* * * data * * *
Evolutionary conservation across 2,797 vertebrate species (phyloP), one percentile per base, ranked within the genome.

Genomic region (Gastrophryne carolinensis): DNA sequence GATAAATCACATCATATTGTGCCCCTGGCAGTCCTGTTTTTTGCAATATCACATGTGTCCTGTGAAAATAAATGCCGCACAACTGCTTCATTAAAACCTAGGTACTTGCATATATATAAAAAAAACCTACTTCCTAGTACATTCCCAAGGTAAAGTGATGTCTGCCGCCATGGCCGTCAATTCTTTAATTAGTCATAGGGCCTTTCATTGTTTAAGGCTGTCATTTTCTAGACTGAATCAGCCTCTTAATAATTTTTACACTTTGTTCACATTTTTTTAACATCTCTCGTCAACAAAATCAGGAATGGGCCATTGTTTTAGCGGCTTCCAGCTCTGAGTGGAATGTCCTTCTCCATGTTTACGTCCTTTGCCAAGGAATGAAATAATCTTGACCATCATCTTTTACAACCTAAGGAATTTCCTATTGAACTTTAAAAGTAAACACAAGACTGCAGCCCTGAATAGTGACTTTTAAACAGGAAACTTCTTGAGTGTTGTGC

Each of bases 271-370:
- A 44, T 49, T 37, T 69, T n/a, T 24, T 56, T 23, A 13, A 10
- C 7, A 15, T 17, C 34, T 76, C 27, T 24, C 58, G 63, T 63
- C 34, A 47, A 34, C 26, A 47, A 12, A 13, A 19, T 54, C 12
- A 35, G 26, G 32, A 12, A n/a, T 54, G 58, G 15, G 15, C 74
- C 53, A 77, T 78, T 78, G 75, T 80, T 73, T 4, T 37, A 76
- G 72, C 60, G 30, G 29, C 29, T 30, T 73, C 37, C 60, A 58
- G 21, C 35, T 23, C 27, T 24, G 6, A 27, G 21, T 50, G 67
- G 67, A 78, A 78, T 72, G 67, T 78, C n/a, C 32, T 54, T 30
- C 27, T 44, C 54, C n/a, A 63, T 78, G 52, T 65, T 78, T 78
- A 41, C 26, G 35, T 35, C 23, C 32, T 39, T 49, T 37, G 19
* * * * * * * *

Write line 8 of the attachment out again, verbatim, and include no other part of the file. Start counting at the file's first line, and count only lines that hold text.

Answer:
- C 53, A 77, T 78, T 78, G 75, T 80, T 73, T 4, T 37, A 76